In her early life in the Soviet Union and later Russia, Ms. Edel witnessed the ascension of Mikhail Gorbachev, the introduction of perestroika, the fall of the USSR, and the ascension of Boris Yeltsin.  In 1995, she moved to England, and in 2003, to the Bay Area.  She has a unique cultural perspective on Russia and has explored the myths, beliefs, and historical developments that feed Putin’s anti-democratic ideology.

Ms. Edel is the author of Russia: Putin’s Playground, a concise guide to Russian history, politics and culture.  Her writing has appeared in The New York Review of Books, The New York Times, Project Syndicate, Quartz and World Literature Today. She’s a staff art critic for the Piedmont Post and is currently at work on a new book, The Gone Empire.

The speaker and lunch is $30 in advance or $35 at the door. Members of League of Women Voters receive a $5.00 discount.  To reserve your spot, visit LWVPiedmont.org, select the Russia Expert link and click the RSVP box. Payment via credit card, debit card or PayPal is accepted. Payment via check should be payable to LWVP and sent to Ward Lindenmayer, 40 Highland Avenue, Piedmont, CA  94611.

There is no fee for the speaker portion of the program.  Lunch following the speaker at 12:00pm.   Please reserve your spot December 1, 2018.

Nov 6 2018

UPDATED: The following are results from Piedmont voters as of 5:04 p.m. on November 9, 2018.  Those elected and measures approved are noted with an *.

School Board:

* Megan Pillsbury    2662    32.19%

* Amal Smith      2243    27.13%

   Julie Caskey     2091    25.29%

   Hari Titan      1265   15.30%

   Write-in       8    0.10%

City Council:

*Betsy Smegal Andersen   3714   34.55%

*Teddy Gray King     3367    31.32%

*Tim Rood     3276    30.47%

  Sunny Bostrom-fleming    348    3.24%

  Write-in    45     0.42%

Measure BB

*Yes     3049     65.21%

   No      1627     34.79%

Measure CC

*Yes     3013    66.62 %

   No      1510    33.38 %

Final results are pending until completion of all ballots counts and the election results have been certified. The results should be considered firm.

Readers can view any updated Piedmont results at:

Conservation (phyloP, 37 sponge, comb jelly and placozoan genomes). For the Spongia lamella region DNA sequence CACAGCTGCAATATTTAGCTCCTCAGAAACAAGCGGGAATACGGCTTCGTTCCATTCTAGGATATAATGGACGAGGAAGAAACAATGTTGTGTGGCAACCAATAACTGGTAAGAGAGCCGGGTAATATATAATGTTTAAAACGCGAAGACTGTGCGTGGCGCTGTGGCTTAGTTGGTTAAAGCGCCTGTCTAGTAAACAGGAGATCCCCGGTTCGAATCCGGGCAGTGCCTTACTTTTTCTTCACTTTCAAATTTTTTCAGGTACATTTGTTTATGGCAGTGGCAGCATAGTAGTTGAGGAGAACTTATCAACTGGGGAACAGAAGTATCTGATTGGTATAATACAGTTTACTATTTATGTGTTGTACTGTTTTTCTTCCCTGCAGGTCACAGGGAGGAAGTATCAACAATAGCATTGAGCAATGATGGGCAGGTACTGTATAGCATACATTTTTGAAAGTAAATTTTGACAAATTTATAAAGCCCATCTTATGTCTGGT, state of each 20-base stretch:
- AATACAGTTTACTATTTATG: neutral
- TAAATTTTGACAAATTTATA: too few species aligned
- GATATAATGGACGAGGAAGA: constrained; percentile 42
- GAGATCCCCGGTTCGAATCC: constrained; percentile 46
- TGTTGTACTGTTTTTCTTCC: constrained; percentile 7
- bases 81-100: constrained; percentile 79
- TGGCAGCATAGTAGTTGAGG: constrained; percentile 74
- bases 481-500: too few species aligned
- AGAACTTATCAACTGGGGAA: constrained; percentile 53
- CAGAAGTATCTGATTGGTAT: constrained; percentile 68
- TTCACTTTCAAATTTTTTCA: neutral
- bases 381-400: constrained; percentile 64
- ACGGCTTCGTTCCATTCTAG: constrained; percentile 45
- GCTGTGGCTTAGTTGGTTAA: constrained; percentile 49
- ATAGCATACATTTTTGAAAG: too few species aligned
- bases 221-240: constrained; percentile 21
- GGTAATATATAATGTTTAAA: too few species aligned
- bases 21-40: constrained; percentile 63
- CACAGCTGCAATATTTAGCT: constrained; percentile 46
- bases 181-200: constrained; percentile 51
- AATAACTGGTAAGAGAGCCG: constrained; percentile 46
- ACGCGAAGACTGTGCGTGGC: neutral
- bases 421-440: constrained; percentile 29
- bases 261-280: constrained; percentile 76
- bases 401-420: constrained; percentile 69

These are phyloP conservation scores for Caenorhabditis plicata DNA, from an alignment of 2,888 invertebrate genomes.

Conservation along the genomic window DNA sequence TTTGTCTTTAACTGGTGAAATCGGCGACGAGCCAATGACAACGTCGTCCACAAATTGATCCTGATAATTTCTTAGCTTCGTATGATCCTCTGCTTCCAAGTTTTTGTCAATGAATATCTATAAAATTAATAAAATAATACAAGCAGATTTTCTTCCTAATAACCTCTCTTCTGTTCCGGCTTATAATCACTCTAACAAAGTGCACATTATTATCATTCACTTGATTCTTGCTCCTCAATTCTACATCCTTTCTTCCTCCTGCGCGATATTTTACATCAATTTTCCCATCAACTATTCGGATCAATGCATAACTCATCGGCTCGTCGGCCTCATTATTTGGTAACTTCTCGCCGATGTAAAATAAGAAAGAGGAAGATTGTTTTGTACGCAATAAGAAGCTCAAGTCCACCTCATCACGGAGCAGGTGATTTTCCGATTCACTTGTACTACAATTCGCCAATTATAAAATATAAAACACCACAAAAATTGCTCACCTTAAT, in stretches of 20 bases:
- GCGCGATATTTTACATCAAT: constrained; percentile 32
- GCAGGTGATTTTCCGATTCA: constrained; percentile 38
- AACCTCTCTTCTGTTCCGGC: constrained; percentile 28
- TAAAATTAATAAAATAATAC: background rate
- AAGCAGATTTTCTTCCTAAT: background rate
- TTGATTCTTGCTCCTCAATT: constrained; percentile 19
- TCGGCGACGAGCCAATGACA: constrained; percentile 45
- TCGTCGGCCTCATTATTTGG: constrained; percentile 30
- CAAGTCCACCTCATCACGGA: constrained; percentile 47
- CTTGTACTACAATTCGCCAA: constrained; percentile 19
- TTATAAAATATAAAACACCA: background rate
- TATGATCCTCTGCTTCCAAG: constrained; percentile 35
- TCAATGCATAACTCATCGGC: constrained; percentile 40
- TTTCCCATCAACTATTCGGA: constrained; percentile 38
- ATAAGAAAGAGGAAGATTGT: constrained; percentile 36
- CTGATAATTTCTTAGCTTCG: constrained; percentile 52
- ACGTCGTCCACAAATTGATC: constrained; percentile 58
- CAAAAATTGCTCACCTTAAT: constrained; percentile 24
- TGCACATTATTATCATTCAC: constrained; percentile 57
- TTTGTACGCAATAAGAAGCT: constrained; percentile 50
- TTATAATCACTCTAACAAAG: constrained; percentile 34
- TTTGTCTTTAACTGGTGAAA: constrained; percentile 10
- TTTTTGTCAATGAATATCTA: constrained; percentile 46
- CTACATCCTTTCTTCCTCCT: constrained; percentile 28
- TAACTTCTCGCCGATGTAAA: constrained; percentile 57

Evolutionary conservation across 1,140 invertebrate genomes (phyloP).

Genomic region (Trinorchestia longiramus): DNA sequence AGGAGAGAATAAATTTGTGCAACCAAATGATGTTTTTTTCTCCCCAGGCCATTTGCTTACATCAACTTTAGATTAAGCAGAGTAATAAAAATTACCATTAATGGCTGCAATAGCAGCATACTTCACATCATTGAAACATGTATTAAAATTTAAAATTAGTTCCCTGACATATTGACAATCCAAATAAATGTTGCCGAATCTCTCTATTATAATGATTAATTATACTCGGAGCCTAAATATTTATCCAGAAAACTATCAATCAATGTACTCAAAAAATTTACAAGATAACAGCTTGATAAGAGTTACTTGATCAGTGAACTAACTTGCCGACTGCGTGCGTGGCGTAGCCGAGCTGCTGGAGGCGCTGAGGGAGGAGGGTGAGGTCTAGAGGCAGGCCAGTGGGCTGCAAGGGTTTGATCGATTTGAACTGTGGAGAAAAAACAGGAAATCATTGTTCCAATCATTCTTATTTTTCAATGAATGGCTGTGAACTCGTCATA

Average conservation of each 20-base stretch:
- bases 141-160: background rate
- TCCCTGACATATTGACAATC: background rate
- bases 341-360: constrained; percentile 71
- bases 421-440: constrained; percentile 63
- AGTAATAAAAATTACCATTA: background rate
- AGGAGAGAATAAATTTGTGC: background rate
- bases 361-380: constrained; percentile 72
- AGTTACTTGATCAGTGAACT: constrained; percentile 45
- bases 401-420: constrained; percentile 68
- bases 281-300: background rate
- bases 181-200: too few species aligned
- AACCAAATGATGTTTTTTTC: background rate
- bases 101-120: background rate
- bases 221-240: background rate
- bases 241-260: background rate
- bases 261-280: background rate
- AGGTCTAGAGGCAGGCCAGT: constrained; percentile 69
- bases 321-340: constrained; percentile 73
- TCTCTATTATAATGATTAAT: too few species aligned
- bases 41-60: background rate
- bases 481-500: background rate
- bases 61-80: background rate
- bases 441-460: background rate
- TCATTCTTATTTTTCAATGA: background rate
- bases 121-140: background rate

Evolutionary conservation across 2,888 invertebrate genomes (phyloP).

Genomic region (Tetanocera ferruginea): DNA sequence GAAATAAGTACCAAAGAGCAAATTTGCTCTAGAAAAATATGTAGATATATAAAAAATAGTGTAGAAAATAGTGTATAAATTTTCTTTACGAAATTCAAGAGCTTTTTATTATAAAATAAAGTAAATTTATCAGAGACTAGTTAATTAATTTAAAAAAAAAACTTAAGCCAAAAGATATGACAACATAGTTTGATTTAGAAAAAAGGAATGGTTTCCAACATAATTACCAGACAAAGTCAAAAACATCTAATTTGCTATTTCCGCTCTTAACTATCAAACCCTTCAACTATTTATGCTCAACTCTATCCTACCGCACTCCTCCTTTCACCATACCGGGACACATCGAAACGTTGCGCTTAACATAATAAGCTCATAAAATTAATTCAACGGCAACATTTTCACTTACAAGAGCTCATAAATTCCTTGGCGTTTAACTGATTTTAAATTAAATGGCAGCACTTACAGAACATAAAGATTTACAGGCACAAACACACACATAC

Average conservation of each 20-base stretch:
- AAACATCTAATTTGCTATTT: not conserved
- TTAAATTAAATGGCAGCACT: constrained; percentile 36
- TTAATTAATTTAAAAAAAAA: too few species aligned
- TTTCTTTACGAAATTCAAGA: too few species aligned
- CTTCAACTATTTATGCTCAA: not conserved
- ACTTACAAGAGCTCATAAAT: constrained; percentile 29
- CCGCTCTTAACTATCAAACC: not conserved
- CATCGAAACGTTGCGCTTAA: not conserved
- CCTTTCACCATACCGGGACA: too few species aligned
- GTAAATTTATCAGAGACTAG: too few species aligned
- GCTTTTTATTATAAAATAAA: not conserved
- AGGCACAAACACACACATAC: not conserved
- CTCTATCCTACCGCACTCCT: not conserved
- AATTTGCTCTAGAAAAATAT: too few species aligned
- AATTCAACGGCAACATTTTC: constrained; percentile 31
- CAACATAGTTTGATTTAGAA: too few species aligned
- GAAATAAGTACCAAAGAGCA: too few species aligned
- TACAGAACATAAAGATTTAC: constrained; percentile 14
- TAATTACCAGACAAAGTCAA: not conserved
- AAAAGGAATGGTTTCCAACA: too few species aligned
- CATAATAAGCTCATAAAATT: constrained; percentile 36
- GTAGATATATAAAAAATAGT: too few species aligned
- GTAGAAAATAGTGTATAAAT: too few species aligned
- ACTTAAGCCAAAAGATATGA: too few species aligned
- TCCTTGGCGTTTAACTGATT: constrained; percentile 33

https://www.acgov.org/rovresults/236/index.htm

Nov 5 2018

Win or lose on November 6, I want to say thank you.

First, thank you to everyone who supported me in this school board campaign. My biggest thanks to my couldn’t-have-done-it-without-him, uber-campaign-volunteer husband, Rick Smith, who brought his own expertise to the campaign, took on all tasks with good humor, and has been fully and selflessly supportive throughout my time in public service. Deep appreciation to Mary Ireland who, amidst all the work she is involved in, found time to develop and manage my website and design some of my materials.

I am grateful to my campaign committee who signed up early and provided insight, support, and wise counsel: honorary co-chairs Doug Ireland, Valerie Matzger, and Sue Smegal; and committee members Conna McCarthy, Cathie Geddeis, Hilary Cooper, Charlotte Ero, Anne-Marie Lamarche, June Monach, and Rich Raushenbush. And I am honored by the Piedmonters who publicly endorsed my campaign, sent in contributions, agreed to lawn signs, hosted events, voted for me, and were gracious and generous with their encouragement.

Thank you to my fellow candidates. Campaigning with you made me reflect more fully on what I want to accomplish, hone my message, and up my game. It is so important for our democratic process to have choices for open seats and our community is well served by your participation.

It is a privilege to serve this community and to work alongside smart, dedicated, savvy, direct, thoughtful people, from co-school board members, to district leaders/teachers/staff, parents and students, and
civic volunteers. It is my experience that we all work with integrity and honor, keeping our commitment to our true north principles of “kids first” and “all means all.”

I am honored to have served this community for 18 years and, if things go the way I hope, will be honored to serve another four. And if they don’t, then I wish the new board members all the best, knowing they will bring their best selves, as well as their unique perspectives and expertise to this board and this incredible community.

Respectfully,
Amal Smith, Candidate for Re-election, Piedmont School Board